The U.S. Government Is Considering a Ban on DJI Drones Due to Chinese Surveillance Concerns

by | Jun 14, 2024 | News | 0 comments

The Countering CCP Drones Act has been introduced in the US Congress by Representative Elise Stefanik (R-NY) which would create a nationwide ban in the U.S. on the use of DJI (Da Jiang Innovations) drones. The legislation proposes adding DJI to a list maintained by the Federal Communications Commission (FCC) under the Secure and Trusted Communications Networks Act of 2019 which would block DJI’s drones from running on communications infrastructure in the U.S. effectively rendering them unusable. Modern drones are dependent on communication infrastructure for core functionalities like GPS navigation, control signal transmission, and video transmission necessary for stable flight, precise control, and real-time visual feedback.

Proponents of the bill cite national security concerns, alleging DJI drones are providing data on critical infrastructure in the United States to the Chinese Communist Party. Their claim is that this has the potential to be used for military or industrial espionage creating technological dominance over the U.S. This bill has the potential to significantly impact the drone industry in the U.S. affecting both professionals and consumers who rely on DJI drones including public safety applications like search and rescue missions. DJI and a coalition of user groups are fighting the ban through lobbying efforts and more. Opponents of the bill argue that such a measure would not only stifle competition, but also perpetuate xenophobia while hindering innovation in the drone industry. DJI also maintains that users can opt out of a feature allowing their drones to collect flight logs, photos or videos as well as disconnecting the flight app from the internet.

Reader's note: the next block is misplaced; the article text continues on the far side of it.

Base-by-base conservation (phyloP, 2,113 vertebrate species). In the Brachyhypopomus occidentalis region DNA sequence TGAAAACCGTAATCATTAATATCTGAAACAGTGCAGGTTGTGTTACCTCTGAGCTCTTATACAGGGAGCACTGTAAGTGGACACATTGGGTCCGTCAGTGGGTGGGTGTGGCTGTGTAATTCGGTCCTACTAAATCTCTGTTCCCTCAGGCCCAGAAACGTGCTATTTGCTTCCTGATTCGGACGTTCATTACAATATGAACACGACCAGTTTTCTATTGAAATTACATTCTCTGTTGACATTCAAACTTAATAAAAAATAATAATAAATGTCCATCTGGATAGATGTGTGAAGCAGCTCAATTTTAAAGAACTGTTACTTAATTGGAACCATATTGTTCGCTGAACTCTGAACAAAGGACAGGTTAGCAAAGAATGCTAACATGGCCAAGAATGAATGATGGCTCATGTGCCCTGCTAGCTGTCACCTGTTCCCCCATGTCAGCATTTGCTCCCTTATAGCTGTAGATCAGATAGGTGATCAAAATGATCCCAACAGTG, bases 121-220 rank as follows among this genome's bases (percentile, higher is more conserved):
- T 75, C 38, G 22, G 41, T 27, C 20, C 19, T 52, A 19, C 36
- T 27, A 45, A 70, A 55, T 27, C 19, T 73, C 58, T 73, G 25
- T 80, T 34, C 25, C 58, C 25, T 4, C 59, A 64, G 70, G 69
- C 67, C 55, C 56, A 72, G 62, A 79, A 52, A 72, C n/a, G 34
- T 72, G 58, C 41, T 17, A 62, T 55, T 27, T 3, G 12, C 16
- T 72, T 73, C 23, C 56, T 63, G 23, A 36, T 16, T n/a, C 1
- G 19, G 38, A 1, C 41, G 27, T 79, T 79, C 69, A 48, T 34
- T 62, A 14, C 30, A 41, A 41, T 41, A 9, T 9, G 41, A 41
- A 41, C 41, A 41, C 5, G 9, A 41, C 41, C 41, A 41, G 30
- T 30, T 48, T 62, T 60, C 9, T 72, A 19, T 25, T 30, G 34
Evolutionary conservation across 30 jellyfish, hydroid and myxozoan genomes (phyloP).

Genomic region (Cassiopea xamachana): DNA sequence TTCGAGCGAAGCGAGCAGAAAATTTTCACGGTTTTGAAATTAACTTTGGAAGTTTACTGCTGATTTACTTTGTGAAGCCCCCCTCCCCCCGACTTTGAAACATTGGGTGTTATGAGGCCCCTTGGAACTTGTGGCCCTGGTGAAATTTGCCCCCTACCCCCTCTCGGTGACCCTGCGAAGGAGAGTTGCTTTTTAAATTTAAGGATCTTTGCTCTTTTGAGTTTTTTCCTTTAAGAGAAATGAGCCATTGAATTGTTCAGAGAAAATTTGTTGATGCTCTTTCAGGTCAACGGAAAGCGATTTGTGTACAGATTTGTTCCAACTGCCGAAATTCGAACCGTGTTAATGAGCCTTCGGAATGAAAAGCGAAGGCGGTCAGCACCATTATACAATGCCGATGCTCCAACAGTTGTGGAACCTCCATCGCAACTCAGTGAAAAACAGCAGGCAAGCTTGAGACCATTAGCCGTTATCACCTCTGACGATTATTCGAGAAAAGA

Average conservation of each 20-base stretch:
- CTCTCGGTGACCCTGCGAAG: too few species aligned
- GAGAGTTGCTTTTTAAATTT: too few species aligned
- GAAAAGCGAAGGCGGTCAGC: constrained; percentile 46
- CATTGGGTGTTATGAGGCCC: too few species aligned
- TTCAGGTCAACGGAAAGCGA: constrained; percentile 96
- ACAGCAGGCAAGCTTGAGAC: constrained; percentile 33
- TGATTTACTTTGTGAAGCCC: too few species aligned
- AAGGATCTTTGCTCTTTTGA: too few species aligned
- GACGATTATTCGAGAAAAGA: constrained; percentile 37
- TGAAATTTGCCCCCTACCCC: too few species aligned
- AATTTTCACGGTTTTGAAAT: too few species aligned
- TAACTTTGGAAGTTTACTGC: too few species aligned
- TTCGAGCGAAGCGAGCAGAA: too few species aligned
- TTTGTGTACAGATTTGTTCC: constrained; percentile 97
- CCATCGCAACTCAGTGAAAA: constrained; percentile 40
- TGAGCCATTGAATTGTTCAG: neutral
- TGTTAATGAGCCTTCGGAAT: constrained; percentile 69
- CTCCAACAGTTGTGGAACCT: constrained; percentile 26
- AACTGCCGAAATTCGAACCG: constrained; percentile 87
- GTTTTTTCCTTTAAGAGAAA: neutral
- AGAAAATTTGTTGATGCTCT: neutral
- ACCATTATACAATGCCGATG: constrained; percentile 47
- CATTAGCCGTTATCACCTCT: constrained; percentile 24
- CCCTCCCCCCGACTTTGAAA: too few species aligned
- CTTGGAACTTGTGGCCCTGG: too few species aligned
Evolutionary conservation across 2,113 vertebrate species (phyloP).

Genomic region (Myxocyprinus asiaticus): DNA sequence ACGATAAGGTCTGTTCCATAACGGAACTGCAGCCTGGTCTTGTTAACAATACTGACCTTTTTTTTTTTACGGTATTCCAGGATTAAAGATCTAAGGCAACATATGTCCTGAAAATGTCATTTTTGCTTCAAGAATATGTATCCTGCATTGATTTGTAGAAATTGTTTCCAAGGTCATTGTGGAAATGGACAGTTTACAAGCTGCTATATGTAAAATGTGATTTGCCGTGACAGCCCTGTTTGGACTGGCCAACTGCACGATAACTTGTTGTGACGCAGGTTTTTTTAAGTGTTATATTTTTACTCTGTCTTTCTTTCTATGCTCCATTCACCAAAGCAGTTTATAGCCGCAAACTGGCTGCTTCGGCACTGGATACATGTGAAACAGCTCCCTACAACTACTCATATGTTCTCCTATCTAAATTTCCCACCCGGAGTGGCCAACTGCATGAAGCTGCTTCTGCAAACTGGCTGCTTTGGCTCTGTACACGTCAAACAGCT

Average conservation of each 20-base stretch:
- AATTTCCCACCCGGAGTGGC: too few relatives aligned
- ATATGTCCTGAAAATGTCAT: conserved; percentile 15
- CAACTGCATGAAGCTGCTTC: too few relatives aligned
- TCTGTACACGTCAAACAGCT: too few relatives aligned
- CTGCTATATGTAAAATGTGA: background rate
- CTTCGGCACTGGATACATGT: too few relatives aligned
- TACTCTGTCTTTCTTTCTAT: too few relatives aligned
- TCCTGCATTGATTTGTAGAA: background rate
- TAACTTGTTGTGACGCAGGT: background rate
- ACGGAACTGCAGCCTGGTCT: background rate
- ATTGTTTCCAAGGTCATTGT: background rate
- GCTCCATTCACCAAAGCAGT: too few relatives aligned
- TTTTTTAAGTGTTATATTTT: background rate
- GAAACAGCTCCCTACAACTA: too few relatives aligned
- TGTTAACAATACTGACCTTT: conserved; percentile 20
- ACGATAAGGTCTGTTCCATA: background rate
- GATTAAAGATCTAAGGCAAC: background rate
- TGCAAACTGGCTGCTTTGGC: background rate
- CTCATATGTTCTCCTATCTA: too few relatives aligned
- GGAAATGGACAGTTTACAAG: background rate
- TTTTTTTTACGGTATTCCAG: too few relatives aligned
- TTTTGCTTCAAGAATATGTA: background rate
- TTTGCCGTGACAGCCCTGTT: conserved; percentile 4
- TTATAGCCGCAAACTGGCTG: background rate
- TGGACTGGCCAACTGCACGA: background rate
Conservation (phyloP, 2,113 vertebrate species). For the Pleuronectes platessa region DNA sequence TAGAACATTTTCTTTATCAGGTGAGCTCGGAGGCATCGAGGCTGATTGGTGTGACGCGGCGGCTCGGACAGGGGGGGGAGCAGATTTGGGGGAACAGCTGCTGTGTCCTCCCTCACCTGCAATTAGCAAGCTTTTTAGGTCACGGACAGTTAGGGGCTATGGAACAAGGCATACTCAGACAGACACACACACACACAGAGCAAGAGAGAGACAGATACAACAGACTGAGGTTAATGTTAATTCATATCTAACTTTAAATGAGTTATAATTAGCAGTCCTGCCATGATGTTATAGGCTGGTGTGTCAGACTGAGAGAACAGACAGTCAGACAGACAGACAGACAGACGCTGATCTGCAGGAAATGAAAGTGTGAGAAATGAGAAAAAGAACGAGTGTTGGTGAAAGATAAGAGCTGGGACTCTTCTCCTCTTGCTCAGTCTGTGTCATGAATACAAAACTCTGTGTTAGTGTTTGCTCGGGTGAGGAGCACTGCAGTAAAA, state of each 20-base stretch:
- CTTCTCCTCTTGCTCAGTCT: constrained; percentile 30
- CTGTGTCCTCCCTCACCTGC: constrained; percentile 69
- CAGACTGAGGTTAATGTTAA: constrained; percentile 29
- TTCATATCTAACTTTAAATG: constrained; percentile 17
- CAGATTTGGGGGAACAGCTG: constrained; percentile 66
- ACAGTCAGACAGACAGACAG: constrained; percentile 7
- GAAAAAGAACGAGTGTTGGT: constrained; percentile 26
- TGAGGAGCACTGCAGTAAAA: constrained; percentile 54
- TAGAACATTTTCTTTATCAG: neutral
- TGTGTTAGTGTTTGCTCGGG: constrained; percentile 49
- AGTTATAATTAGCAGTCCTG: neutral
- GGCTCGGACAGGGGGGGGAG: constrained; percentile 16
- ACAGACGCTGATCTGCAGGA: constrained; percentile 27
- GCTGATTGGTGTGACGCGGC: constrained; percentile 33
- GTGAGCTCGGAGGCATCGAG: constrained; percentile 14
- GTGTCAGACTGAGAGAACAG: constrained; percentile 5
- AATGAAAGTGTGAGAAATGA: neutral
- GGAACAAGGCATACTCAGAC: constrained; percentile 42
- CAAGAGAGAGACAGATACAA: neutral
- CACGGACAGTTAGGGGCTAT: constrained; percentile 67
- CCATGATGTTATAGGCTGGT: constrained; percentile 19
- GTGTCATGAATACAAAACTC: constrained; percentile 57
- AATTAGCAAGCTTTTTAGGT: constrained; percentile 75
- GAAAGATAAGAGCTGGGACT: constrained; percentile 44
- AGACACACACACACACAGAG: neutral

The company has dominated both the consumer and commercial markets with an estimated 58% global market share. This is likely due to their relative affordability and constantly offering advanced features, making it easy for beginners to learn how to fly a drone. Beyond the consumer market, DJI has become a fixture in commercial applications including the entertainment industry where they are increasingly used for aerial cinematography. Following approval by the House Energy and Commerce Committee, the bill would still need to make its way through Congress before being presented to President Joe Biden at which point he would have the option to veto. The motion picture industry, among many others, will be keeping a close eye on these developments; if this bill flies, DJI drones in the U.S. will not.

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